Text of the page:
My DH was 43 and 45 (I was 35 & 37) when our children were born.. we don’t feel like we’ve let them down but sometimes think what it will be like as the kids grow older.. for us, it is what it is - I wish we’d met each other younger, married younger, didn’t struggle to conceive for so long etc but at the end of the day we have a beautiful family and hope to stay healthy as they grow older
Posted 09 February 2020 - 08:06 AM
I wouldn’t in our 40s...50s it would cross my mind.
it’s not unusual for first time parents to be in the 40’s these days. 50’s.....hmmm, it’s getting on. i think there is a point at which you are too old to have kids.
Edited by Lucrezia Bauble, 09 February 2020 - 08:24 AM.
Posted 09 February 2020 - 08:19 AM
In my own, personal situation, my DH and I would be too exhausted to have kids in our 50s. That said, DH was 39 when our twins were born. We did have a bit of a "clock is ticking" type of attitude due to DHs age - we have a 12 year age gap though, so my fertility wasn't really an issue. He also has male factor infertility, so we just got on with IVF when we found that out.
If I were considering children now, at this age, when DH is about to turn 50, and life has worn is both out, I'd probably think again. But that's us, not indicative of how I view other couples and their decisions regarding when to start their family.
I just know that I'm not even 40 and I'm already worn out 😕 but that's probably more to do with raising twins, both with special needs. I'm sure my opinion and energy levels would be different if I was childless. So I guess my answer is pretty pointless.
Posted 09 February 2020 - 08:22 AM
Hell no, it wouldn't have been a consideration at that age.
If my health had permitted it (and I was late to menopause, so not unrealistic) I'd have had a second and third in my early forties, and him mid forties.
Given my age now, (67) what I see around me are a few people with partners more than 15 years older than then, being carers for them. Two would not be able to live at home without their much younger partner being a carer.
In one case it also means the early twenty something sometimes has to do the shift of someone else being at home, which is something the mother tries to avoid. She wants them to have only the same responsibilities other people their age have.
There are no guarantees in life, but there are probabilities.
Posted 09 February 2020 - 08:45 AM
I was 38 when DS16 was born and almost 43 when DS12 was born.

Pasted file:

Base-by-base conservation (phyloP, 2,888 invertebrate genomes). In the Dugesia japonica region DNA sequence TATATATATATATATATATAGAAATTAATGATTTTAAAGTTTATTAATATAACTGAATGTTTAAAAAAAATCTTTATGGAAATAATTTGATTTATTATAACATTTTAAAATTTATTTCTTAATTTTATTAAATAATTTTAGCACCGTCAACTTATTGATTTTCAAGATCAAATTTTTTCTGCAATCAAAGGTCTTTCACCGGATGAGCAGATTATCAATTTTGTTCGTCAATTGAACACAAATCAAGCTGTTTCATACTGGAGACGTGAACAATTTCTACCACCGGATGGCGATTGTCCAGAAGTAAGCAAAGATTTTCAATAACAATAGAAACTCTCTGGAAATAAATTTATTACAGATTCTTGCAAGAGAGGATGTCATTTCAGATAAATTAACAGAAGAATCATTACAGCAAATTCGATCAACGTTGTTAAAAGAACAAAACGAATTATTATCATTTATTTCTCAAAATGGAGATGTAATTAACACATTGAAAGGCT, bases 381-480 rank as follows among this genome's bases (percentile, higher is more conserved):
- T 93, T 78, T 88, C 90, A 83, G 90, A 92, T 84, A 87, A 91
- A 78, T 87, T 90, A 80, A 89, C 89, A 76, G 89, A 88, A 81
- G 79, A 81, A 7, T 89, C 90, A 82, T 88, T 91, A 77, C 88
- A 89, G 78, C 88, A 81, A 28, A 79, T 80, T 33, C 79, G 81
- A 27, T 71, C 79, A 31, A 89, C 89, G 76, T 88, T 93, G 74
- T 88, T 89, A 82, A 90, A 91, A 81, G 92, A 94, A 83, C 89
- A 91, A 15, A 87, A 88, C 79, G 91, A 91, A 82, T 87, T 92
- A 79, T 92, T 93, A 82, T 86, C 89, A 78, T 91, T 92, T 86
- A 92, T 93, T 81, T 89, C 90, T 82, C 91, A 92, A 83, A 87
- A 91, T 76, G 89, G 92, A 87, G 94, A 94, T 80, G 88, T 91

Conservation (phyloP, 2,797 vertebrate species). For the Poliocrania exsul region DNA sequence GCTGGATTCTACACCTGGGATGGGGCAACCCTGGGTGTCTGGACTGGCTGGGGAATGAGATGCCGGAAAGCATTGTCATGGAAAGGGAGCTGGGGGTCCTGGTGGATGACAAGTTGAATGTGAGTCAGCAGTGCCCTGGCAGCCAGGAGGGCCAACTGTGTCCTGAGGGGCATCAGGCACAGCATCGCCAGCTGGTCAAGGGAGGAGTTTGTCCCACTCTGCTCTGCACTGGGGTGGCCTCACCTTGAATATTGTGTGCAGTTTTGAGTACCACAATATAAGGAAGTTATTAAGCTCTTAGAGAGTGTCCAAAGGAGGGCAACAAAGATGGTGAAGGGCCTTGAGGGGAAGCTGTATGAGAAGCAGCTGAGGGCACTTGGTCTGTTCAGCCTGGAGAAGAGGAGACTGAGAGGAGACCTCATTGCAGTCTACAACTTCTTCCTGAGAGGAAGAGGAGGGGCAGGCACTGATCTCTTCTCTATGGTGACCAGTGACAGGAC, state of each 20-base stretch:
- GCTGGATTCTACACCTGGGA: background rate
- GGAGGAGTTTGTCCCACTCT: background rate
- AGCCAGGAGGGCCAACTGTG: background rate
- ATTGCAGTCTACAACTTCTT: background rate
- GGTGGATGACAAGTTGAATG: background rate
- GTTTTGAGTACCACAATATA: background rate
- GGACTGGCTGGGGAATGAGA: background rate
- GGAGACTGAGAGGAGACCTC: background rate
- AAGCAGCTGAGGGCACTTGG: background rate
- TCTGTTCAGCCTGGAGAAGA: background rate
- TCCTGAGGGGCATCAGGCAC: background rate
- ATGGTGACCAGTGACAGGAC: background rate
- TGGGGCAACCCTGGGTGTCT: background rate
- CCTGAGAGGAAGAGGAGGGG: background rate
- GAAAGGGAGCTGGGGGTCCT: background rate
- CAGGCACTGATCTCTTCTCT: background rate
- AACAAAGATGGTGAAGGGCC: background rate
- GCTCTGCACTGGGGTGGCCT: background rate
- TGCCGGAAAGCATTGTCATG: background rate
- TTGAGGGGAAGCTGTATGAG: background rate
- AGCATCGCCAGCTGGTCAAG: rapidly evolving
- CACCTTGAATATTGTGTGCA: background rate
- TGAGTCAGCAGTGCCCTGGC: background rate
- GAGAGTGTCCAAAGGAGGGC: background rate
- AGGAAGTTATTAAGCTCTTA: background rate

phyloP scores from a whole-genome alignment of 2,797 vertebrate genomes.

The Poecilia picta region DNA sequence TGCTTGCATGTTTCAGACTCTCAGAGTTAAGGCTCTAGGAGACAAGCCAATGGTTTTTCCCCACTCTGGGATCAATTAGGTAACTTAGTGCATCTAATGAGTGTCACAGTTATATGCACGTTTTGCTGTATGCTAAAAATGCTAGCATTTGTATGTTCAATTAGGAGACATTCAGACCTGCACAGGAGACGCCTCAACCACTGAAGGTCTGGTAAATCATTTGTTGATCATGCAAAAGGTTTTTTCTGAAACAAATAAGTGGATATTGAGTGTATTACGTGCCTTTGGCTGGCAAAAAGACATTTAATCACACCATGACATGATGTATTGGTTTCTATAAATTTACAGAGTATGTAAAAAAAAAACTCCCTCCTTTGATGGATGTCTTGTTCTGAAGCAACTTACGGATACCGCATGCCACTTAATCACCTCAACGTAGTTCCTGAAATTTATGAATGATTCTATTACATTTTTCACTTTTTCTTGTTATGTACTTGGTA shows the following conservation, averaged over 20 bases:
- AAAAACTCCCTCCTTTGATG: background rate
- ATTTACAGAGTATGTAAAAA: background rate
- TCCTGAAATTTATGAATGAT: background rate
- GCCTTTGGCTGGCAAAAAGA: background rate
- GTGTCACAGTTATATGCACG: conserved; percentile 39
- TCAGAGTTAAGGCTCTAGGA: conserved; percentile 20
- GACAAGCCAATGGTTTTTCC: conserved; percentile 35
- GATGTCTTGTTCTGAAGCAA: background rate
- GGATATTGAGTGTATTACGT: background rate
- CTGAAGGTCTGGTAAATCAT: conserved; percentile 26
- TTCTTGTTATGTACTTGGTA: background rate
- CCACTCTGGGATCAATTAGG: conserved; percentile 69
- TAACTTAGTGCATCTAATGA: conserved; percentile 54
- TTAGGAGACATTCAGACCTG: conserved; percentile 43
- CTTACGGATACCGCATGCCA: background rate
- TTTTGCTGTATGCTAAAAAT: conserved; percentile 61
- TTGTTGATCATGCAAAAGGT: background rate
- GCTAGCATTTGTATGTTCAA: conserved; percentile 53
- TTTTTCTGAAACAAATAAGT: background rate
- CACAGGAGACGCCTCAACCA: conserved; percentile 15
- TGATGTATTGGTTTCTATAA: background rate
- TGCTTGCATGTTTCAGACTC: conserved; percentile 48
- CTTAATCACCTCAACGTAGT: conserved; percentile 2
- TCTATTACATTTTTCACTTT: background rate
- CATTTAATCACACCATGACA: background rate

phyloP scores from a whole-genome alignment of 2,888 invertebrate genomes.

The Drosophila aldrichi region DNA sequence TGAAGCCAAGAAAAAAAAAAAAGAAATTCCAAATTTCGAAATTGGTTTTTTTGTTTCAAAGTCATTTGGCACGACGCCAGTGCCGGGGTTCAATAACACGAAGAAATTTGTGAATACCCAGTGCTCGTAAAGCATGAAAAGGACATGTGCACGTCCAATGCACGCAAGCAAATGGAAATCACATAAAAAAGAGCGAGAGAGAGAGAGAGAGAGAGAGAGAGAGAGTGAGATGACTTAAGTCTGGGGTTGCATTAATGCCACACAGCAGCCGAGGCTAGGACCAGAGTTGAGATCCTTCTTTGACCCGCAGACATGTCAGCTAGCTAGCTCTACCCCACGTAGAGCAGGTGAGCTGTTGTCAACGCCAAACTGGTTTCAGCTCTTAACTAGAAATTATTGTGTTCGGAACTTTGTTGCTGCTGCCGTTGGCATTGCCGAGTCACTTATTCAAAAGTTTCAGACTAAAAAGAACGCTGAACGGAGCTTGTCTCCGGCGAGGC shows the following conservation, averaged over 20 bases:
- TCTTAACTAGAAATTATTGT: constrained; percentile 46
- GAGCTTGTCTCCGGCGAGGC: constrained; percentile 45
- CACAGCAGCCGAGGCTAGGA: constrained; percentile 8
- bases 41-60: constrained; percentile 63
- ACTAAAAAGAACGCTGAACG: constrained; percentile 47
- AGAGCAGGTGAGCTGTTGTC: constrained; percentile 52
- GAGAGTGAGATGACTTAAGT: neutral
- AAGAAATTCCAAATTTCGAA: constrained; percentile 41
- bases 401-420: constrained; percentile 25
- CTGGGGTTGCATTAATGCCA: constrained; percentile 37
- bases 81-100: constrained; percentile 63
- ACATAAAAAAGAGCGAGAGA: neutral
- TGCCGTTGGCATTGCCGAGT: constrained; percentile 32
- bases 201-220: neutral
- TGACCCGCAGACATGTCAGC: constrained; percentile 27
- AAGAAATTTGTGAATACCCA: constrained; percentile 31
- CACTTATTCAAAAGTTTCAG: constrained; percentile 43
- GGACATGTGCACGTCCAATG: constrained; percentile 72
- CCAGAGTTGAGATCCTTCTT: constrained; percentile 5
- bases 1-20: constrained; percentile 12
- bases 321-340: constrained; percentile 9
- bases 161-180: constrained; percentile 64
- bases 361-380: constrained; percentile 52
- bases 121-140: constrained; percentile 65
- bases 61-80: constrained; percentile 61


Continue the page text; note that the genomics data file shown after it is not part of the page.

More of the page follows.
I doubt DP considered my advanced years at all, and I don’t feel any real issues unless I dwell on it.
Posted 09 February 2020 - 08:51 AM
It entirely depends on the person, their health and their preferences.
I know 60 year old men with young children who do a much better job than some 30 year olds.
Posted 09 February 2020 - 08:56 AM
I agree with the other PPs. Mum or Dad being in their 40s is common nowadays.
I personally would not want to be starting or adding to a family after the age of 50, but that's just me and my level of tiredness and trying to juggle kids / work / home.
Posted 09 February 2020 - 09:07 AM
We had our eldest (12 this year) at 27 (me) and 32 (DH), and are typically at 10 - 15 years younger than most of the other parents in the area.
I'm an ECT, and most of the parents of my 4 year olds are still a little older than me, and shocked I have a kid starting highschoool next year.
Posted 09 February 2020 - 09:09 AM
It was one of my considerations in stopping TTC. Not my partner's age, but my own as he's 7 years younger than me.
That said, it's purely a personal choice.
Posted 09 February 2020 - 09:11 AM
I was 34, husband 40 for no 2 and 36 and 42 for no 2.
No issues for us now we our 18 and nearly 17 year old. Much banter about us being old farts, but zero issues.
Posted 09 February 2020 - 09:17 AM
For us, we agreed we didn’t want children late in life. We wanted the option of early retirement without the responsibility of minor children. Of course, conception doesn’t always work to plan, but we were lucky to have a small gap (to condense the hard years) in our late 20s to early 30s.
We have both experienced unexpected ill health since becoming parents. We are so grateful we had the kids when we did because waiting until our 40s would’ve probably meant we would be childless.